In the 1980s, a long-lasting contact was established with a school in Poland, and in the 1990s, the expansion of international contacts became a focus for the school. This led to both extended exchange stays for individual students and dedicated exchange classes with annual exchange trips and visits.
In 2003, Grenaa Gymnasium became an IB World School, attracting students from many parts of the world to the school. It has become commonplace to hear students speaking English during breaks, and since most IB students live at the Boarding School, English has now become the main language there.
Grenaa Gymnasium’s global outlook led to membership in the Global Gymnasiums network in 2010, which has been a significant source of inspiration and motivation for well-functioning exchange cooperation, including with Nairobi Academy in Kenya.
In the same context, an STX Global Line emerged. Global Line students exchanged with Shanghai No.8 Senior High School.
1960s: A school for the few
When Grenaa Gymnasium was established in 1961, upper-secondary programmes were still considered elite programmes
The City Council’s decision to establish a gymnasium in the town was in line with national politicians’ desire to utilize all intellectual reserves for the benefit of financing the welfare state.
In other words, no young individuals with academic potential should be hindered from developing this potential simply because they came from a non-gymnasium background.
From the 1970s: A school for the many
In 1969, HF (Higher Preparatory Examination) was introduced to encourage even more young people to pursue further education. During the 70s and 80s, Grenaa Gymnasium, like most other gymnasiums in the country, evolved into a gymnasium for the masses.
Special Programmes for the Talented
Against this backdrop, both regionally and nationally, there has been a growth in special programmes and courses for particularly talented and motivated students, who may not be sufficiently challenged when there is a significant gap between academically talented and academically weaker students, as is the case in many classes.
Moreover, there are still many students for whom a university remains something distant and unfamiliar.
In recent years, several of Grenaa Gymnasium’s most talented students have participated in initiatives like the Academy for Talented Youth.
Løvenholm College 1965-1978
Grenaa Gymnasium’s Boarding School traces its origins back to 1965 when it was established under the name Løvenholm College.
The funding came from the Løvenholm Foundation, which had been established in 1947 by the owner of Løvenholm Estate near Auning. He envisioned the main building of his estate transformed into a boarding school for boys, similar to Herlufsholm in Zealand.
However, it ended up with new buildings right across from the newly constructed Grenaa Gymnasium.
It quickly became evident that with the many new gymnasiums being built around the country during those years, it was quite challenging to attract enough students for the boarding school.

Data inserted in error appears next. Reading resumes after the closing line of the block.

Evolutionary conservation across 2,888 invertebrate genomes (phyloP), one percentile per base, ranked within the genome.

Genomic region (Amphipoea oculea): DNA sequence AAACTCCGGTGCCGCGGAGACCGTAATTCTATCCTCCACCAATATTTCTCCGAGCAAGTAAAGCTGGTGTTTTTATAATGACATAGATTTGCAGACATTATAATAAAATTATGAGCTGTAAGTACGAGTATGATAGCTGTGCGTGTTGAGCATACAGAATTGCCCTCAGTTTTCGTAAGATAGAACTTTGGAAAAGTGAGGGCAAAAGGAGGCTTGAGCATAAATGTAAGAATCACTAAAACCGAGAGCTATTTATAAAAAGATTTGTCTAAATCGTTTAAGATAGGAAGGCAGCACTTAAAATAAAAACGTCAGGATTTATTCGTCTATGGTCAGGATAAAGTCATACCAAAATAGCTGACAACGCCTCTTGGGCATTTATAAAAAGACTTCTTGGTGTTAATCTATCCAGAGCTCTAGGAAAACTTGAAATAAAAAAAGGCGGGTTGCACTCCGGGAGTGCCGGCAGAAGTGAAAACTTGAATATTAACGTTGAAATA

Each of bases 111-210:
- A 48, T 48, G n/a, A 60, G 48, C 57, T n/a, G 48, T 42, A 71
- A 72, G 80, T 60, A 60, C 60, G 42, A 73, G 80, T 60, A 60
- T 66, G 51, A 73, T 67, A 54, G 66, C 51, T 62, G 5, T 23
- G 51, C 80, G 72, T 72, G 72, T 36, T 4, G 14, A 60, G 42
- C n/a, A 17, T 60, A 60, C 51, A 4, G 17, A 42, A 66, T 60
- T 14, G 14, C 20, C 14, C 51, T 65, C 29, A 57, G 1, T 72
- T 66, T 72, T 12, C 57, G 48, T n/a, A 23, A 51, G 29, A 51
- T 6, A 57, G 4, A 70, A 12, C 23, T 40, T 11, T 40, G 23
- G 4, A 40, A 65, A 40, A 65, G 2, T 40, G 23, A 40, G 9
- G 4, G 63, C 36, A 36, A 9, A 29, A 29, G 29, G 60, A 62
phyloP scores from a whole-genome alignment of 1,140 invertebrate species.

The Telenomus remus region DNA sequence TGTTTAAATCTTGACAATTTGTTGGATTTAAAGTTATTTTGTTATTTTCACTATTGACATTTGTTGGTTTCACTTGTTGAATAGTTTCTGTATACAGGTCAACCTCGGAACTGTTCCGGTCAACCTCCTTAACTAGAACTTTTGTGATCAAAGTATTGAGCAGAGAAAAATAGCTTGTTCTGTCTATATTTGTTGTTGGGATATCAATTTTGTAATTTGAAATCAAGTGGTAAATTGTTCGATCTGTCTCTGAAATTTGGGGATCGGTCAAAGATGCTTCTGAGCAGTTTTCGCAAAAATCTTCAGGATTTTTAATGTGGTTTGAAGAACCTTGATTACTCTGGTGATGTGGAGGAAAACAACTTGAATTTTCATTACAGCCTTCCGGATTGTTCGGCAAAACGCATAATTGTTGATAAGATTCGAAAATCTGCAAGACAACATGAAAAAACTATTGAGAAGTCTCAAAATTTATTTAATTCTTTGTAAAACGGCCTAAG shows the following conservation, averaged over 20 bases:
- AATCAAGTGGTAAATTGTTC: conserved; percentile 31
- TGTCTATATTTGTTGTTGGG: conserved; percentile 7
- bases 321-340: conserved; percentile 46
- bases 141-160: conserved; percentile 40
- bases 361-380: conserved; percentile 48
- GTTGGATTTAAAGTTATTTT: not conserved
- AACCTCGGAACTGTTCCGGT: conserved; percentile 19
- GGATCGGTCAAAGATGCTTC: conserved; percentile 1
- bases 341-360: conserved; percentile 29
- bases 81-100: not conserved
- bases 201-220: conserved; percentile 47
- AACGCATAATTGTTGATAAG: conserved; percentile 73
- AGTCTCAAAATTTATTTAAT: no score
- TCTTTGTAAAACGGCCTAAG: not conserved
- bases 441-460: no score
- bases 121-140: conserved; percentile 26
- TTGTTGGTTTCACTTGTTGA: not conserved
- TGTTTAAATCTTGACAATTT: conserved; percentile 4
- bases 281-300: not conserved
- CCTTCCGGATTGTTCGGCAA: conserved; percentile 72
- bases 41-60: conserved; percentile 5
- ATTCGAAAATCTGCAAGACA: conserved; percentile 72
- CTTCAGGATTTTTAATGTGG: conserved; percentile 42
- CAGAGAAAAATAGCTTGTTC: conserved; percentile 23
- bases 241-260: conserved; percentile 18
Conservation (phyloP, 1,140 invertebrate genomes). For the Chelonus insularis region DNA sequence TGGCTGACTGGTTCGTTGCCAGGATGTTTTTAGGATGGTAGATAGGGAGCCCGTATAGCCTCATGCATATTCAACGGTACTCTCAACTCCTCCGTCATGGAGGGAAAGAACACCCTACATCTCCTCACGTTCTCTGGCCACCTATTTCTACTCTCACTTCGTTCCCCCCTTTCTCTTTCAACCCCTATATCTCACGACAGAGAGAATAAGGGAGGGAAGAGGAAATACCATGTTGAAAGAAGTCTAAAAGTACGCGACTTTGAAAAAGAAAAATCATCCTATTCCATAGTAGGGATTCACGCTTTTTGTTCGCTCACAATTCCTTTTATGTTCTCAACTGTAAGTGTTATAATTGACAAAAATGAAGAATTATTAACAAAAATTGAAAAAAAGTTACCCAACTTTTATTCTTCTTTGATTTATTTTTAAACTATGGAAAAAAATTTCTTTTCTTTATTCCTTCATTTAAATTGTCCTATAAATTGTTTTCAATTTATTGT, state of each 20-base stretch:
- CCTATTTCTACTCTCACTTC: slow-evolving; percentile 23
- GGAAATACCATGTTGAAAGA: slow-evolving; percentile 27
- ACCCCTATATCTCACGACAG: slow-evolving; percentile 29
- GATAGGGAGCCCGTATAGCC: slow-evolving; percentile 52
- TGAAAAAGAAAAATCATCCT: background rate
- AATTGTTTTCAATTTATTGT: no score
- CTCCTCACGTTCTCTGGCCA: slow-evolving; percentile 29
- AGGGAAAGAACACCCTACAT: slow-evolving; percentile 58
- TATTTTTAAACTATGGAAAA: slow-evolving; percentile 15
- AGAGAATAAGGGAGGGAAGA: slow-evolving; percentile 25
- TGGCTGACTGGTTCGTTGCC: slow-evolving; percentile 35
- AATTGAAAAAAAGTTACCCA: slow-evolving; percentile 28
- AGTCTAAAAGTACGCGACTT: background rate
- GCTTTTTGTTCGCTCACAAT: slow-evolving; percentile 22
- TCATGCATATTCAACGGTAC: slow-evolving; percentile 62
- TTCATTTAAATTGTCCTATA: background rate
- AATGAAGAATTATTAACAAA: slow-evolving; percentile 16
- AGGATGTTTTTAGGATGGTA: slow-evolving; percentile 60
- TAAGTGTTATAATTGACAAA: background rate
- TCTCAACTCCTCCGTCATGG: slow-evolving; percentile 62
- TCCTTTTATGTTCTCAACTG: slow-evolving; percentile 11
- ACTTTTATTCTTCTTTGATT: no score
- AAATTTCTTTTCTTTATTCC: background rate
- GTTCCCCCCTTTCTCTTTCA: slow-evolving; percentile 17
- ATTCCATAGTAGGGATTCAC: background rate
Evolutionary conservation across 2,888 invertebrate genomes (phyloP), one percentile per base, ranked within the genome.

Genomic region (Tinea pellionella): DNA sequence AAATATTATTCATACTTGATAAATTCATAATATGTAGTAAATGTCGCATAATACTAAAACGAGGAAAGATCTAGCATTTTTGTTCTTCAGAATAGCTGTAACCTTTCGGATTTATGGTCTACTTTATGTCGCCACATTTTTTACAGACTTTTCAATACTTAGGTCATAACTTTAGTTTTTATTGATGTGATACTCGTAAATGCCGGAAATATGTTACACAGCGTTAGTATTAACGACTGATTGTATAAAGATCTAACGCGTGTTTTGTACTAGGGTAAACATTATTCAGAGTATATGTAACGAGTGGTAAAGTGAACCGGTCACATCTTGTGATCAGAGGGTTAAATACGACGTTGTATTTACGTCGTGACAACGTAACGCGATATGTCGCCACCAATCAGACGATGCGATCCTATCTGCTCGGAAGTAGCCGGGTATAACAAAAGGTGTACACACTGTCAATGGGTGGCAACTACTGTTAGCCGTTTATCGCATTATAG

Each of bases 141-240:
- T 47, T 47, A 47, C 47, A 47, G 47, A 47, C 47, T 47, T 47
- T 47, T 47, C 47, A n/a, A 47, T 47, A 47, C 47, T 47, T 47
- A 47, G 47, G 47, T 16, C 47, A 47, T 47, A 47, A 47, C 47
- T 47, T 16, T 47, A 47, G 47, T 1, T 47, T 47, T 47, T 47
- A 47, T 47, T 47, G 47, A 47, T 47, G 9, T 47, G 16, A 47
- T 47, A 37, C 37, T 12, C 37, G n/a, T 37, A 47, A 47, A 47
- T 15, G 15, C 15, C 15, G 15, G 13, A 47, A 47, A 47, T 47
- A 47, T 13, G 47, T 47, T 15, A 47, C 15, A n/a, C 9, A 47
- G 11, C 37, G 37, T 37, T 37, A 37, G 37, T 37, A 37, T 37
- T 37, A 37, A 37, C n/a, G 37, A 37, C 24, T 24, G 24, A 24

Grenaa Gymnasium’s Boarding Department 1978-2003
The first rescue attempt involved persuading the state to take over the operation and change the rule that the college was only for boys.
This was successful in 1978, and the name was changed to Grenaa Gymnasium’s Boarding Department.
But even this was not enough to fill all the rooms. Therefore, in 1980, Grenaa Gymnasium was allowed to establish a special HF (Higher Preparatory Examination) class for Greenlandic students. And from 1986, after Grenaa Gymnasium transitioned from municipal to county administration, students from Samsø also joined.
Grenaa Gymnasium’s Boarding School 2003 –
In 2003, it was time for another name change to “boarding school,” to have correspondence between the Danish and English terms. Grenaa Gymnasium had been approved as an IB World School, attracting many international students to the Boarding School.
Throughout the 2000s, as the IB year groups grew and boarding school life in general became more and more popular, the Boarding School reached its capacity. Therefore, in 2015, Grenaa Gymnasium’s board decided to expand the Boarding School by a total of around 500 m2, including 13 new rooms and improved and expanded communal facilities.
Grenaa Gymnasium’s three main wings were designed by the architectural firm Gravers and Richter (later Kjær and Richter from 1971).
Each section reflects a distinct era. The ‘Old Wing’ from 1963, featuring the assembly hall, the solemn columned hall, and the Latin motto above the entrance, signifies elite education, which was the essence of a gymnasium in the early 1960s.
On the other hand, the ‘New Wing,’ built in 1973, opens up and provides space primarily for the students with its many centrally located common areas. The gymnasium had evolved into a broad-ranging educational offering, inclusive and democratic.
This trend continues in the most recent addition, the new Music and Visual Arts Wing from 2014. Equipped with state-of-the-art sound and visual equipment, as well as practice rooms for student groups, this wing meets the need for optimal creative environments.
While evolution of purpose and scope of upper-secondary education is reflected in the buildings, the architects have ensured a consistent design language with distinct accents in materials and colors that are repeated throughout, ensuring a cohesive aesthetic.